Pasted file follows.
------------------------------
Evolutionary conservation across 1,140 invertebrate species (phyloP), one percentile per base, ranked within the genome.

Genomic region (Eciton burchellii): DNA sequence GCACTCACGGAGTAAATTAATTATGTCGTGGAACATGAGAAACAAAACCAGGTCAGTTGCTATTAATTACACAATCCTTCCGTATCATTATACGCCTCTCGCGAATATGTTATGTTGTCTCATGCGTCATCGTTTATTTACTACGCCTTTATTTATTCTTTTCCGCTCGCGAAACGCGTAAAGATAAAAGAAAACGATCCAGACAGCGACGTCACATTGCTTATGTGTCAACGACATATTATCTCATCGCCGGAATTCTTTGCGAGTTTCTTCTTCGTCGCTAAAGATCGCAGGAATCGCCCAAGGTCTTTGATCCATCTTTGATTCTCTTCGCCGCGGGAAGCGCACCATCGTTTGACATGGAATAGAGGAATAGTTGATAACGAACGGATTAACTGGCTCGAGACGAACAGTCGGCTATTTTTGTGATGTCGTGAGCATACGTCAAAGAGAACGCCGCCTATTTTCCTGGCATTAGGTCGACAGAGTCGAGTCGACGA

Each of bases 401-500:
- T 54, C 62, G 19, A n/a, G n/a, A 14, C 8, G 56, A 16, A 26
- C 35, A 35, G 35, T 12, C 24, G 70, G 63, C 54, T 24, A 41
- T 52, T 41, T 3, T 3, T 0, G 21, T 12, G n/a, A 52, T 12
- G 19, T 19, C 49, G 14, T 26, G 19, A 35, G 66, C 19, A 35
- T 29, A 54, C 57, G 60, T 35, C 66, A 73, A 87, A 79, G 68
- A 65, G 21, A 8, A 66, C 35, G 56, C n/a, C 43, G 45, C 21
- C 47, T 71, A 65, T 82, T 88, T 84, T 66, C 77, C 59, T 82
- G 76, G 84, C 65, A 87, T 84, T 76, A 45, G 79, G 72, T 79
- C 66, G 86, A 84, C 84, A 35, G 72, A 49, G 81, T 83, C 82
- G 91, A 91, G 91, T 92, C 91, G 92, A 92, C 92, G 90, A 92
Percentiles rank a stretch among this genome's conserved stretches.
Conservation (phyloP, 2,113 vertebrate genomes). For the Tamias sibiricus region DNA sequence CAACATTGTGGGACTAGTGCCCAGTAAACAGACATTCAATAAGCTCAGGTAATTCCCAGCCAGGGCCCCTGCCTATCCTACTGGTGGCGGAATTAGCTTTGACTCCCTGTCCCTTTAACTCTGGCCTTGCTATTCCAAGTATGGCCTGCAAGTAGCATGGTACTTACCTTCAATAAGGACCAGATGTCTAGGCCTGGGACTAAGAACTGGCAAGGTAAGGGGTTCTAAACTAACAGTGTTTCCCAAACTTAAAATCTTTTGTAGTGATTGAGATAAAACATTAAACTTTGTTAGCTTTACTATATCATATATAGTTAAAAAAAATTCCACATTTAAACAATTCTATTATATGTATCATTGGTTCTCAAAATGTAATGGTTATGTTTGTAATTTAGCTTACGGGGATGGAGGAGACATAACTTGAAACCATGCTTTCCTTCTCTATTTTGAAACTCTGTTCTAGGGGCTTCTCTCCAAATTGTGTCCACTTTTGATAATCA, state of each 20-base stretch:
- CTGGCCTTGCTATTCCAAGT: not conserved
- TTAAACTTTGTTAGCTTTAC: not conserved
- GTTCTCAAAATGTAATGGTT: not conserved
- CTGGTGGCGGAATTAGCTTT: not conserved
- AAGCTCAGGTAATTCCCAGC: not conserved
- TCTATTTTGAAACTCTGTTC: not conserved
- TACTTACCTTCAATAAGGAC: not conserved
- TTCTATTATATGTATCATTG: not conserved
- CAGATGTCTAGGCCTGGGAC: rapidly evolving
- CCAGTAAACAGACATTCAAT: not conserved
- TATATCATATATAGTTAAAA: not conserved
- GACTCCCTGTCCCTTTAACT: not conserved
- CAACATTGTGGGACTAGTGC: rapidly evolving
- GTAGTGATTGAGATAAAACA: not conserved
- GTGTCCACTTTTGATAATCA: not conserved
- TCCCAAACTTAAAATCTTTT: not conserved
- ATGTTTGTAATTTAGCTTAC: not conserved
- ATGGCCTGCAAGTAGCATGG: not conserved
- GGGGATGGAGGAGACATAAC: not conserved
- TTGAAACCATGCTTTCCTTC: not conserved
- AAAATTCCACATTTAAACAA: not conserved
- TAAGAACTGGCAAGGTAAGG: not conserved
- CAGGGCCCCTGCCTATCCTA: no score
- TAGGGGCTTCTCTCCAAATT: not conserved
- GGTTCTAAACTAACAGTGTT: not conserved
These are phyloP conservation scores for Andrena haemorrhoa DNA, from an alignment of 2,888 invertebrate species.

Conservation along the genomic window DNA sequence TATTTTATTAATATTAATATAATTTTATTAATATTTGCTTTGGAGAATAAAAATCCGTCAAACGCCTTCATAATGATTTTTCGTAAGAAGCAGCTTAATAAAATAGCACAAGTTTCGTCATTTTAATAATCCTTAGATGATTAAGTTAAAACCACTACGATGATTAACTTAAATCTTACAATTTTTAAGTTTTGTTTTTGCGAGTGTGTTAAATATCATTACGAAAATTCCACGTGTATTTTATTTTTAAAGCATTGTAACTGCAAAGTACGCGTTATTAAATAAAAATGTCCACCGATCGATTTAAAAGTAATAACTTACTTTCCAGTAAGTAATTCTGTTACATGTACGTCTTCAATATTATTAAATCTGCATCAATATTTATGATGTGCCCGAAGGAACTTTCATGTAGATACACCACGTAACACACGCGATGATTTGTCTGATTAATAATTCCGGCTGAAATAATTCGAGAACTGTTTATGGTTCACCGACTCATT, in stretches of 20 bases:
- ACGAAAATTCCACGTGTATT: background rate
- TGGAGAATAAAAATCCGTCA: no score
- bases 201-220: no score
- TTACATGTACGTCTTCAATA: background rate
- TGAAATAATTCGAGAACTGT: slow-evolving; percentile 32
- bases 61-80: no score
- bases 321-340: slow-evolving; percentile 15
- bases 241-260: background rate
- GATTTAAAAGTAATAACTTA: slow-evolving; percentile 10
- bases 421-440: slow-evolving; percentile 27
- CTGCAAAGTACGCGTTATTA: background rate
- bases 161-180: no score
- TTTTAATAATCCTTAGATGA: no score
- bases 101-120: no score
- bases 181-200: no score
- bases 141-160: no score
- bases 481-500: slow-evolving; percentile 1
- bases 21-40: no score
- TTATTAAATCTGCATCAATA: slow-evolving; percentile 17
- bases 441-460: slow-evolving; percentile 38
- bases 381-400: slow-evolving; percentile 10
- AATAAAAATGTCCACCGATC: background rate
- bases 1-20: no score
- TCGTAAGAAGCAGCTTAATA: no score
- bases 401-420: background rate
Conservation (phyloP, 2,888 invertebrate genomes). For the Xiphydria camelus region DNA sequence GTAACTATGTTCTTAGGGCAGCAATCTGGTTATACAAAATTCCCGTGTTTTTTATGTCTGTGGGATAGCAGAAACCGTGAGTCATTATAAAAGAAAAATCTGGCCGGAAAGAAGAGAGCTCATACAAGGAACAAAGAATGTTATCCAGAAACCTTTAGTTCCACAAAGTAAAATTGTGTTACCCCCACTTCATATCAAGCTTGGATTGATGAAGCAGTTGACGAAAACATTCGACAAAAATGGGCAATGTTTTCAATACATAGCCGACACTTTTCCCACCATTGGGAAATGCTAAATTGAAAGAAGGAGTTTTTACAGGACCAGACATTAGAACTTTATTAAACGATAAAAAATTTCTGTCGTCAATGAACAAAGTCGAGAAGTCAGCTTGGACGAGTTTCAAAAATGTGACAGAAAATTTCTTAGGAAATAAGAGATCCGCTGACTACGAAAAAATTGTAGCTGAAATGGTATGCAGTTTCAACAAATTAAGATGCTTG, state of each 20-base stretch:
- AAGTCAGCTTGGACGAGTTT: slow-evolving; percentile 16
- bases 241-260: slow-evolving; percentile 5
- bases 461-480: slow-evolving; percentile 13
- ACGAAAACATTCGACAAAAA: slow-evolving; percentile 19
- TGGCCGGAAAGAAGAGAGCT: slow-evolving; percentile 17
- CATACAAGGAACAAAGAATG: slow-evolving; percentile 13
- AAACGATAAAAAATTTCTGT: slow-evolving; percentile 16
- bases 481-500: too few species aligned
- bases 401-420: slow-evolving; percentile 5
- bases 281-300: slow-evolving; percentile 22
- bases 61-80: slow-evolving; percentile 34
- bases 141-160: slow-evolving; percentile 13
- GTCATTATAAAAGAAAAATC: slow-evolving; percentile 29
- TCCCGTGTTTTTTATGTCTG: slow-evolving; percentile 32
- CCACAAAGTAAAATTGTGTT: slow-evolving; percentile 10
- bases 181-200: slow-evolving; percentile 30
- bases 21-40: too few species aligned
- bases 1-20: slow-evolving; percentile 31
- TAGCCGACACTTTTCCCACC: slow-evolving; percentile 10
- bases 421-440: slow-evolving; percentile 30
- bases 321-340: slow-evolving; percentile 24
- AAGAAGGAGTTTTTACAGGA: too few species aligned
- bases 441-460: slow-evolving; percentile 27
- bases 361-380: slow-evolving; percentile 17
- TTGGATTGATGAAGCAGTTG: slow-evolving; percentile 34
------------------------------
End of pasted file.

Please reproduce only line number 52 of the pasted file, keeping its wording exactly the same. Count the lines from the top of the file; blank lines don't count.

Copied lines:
- bases 421-440: slow-evolving; percentile 27